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The Industry’s Path Forward for Credibility
Jim Sinopoli PE, RCDD
Author of "Smart Buildings"
Truly integrated building systems will not become the norm in building design and installation without designers and installers having credentials similar to other design professionals and contractors on the job.
First, let’s make clear that in most work involving new construction or renovations, there is a team of professional designers (consisting of the architects, engineers and consultants) and a construction team (consisting of a construction manager or general contractor and supporting subcontractors). This is the traditional design-bid delivery method for construction. Other delivery methods will have similar players in slightly different relationships to each other and the owner. Recently, it has been argued that designers and contractors are one in the same, which may be the case in certain situations. However, for the majority of new building construction, there is a team that designs the building and a team that constructs the building.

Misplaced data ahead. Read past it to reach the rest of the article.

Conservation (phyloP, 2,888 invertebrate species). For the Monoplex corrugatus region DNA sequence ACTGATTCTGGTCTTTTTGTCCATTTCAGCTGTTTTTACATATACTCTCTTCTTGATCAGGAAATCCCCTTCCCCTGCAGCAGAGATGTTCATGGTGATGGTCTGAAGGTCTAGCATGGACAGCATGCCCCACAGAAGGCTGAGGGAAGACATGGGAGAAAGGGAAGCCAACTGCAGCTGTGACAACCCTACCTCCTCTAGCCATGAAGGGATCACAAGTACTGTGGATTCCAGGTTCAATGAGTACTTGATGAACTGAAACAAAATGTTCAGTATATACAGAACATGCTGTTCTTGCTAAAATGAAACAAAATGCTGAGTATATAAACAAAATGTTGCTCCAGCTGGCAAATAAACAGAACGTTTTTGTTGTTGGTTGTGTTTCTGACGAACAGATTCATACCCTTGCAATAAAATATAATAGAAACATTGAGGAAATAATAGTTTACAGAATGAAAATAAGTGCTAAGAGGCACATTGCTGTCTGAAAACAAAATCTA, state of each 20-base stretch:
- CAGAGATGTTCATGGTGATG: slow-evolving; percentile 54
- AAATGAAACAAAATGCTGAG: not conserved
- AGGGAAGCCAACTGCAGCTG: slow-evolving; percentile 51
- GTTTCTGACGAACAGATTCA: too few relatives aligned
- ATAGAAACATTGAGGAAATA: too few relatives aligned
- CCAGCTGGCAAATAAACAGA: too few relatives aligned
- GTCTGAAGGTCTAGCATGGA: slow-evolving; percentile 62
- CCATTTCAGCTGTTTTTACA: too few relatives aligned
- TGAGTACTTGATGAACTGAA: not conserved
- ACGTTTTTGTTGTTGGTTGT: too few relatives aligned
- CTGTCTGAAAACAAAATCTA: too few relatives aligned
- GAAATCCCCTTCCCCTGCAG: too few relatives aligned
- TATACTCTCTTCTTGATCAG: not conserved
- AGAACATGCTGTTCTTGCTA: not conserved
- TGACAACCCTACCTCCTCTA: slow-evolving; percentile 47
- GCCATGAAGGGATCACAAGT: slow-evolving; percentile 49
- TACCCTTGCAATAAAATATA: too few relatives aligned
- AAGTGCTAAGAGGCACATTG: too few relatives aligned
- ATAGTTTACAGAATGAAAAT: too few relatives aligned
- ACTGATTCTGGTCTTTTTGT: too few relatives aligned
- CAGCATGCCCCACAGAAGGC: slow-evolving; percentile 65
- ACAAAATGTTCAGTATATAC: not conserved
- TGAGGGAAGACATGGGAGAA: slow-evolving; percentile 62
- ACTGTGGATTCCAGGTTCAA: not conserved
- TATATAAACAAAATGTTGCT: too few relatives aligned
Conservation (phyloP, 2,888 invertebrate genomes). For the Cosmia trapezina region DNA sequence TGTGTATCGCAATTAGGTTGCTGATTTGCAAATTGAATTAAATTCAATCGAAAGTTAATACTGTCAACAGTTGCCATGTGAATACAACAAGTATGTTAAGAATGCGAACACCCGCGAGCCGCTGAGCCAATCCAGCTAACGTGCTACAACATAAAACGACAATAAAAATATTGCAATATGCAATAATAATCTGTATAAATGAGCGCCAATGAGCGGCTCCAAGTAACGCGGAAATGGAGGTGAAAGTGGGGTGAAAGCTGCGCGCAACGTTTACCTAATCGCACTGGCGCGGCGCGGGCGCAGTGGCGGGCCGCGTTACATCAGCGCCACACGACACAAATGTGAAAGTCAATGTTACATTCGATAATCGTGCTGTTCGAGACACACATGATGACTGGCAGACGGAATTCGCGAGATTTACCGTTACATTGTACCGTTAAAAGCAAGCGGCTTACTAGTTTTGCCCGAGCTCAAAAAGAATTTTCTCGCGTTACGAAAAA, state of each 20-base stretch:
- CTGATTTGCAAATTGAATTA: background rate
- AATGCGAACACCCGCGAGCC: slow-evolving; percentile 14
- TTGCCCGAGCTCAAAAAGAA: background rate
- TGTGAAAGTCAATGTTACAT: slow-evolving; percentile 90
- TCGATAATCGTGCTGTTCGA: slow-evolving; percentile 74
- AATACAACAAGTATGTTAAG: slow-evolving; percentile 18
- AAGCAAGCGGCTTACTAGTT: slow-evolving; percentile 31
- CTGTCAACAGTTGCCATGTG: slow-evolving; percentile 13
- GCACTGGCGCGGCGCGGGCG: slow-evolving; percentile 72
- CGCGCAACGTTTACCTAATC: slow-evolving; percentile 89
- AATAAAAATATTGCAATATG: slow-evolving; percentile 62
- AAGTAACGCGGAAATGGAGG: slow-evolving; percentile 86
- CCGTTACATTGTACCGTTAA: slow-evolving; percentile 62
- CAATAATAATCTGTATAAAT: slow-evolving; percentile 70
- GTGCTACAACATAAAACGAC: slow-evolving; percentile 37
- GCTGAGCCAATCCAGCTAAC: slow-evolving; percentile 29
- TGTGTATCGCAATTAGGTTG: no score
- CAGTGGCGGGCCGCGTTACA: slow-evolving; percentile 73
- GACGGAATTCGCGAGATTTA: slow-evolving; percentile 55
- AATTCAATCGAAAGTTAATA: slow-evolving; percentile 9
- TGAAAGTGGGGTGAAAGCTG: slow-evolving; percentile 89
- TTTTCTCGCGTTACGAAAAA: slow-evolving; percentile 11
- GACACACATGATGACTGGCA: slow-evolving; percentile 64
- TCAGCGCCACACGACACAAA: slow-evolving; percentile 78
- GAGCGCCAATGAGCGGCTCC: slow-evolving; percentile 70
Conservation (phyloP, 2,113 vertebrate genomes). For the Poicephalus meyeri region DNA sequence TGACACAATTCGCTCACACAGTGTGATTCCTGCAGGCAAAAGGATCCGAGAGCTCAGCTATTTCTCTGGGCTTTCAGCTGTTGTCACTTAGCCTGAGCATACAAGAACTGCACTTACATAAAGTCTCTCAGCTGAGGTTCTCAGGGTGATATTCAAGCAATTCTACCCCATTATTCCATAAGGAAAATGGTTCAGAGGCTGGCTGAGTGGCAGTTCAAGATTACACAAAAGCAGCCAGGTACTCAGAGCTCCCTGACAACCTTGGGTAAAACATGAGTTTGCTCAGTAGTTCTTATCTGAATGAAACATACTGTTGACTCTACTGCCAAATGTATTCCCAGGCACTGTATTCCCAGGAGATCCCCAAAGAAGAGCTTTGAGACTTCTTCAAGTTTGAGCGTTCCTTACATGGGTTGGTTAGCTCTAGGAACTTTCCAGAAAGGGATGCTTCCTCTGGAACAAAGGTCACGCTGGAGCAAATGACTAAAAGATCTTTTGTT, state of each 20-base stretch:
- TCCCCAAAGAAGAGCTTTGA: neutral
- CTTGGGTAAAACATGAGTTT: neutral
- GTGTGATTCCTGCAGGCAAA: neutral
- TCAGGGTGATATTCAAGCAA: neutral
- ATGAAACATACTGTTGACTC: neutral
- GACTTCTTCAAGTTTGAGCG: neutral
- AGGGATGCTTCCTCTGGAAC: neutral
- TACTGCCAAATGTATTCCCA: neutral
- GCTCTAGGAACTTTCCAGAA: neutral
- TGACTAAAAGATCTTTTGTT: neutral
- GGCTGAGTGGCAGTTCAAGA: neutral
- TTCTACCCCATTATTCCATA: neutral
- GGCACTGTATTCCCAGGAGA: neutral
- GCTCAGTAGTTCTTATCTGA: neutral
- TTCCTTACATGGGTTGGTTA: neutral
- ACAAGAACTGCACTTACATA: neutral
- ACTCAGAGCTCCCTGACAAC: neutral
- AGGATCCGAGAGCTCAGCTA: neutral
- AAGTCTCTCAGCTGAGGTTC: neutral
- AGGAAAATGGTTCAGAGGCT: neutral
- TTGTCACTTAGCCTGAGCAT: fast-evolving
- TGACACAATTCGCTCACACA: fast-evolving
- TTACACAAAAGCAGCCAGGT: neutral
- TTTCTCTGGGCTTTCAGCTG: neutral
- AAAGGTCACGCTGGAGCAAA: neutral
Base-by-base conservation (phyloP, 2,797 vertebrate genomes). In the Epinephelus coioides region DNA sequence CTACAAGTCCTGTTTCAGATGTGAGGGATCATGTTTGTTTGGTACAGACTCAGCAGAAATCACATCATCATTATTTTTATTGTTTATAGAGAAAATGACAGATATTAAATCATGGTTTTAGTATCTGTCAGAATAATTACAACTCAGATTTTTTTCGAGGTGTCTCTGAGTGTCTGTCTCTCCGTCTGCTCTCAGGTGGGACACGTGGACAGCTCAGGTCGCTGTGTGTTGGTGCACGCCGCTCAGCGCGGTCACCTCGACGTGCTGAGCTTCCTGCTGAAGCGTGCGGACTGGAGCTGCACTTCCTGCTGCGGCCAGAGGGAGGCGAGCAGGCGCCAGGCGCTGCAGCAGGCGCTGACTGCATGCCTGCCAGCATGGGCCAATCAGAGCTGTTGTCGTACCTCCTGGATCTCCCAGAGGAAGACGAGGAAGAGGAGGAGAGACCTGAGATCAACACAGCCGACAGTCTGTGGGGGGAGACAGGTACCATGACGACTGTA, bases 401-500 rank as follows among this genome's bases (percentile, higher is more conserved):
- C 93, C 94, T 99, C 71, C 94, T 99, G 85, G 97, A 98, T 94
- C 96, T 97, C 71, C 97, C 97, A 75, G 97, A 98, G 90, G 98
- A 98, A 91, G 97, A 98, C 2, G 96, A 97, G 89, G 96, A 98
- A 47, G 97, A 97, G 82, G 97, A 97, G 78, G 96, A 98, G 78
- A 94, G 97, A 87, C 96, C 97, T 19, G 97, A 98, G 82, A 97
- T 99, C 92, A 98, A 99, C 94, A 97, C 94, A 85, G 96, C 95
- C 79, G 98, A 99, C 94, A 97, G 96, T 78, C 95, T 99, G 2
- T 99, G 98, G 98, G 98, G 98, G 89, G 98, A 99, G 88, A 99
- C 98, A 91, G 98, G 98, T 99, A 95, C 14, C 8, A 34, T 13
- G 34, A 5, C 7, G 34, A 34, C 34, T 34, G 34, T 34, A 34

The point is this. The industry needs credentials for those designing integrated building systems so that they can be recognized by the design team and owner as having the requisite skill sets and knowledge. The industry also needs certification process for the contractors installing the integrated systems so they can be recognized as having the qualifications to perform the work and properly install integrated systems.
REQUIREMENTS OF THE CREDENTIALS
What should these credentials involve or consider?
Credentials should be provided or issued by an independent body, not a manufacturer, vendor or organization with a particular business or financial interest in the design or installation of the systems. This is especially true on the design side, where the interest of the building owner is paramount and a designer cannot have or be perceived to have a conflict of interest. A designer of integrated building technology systems cannot be coordinating a design with other independent professional such as architects and engineers, and have any credibility if the “credentials” are from ABC Manufacturing Inc. This is not to say that designers should not be knowledgeable of the marketplace and particular products, but just that they be independent from vendors and manufacturers that have a financial stake in the design and construction. Installers may be trained on certain products, but credentials from an independent body would carry more weight.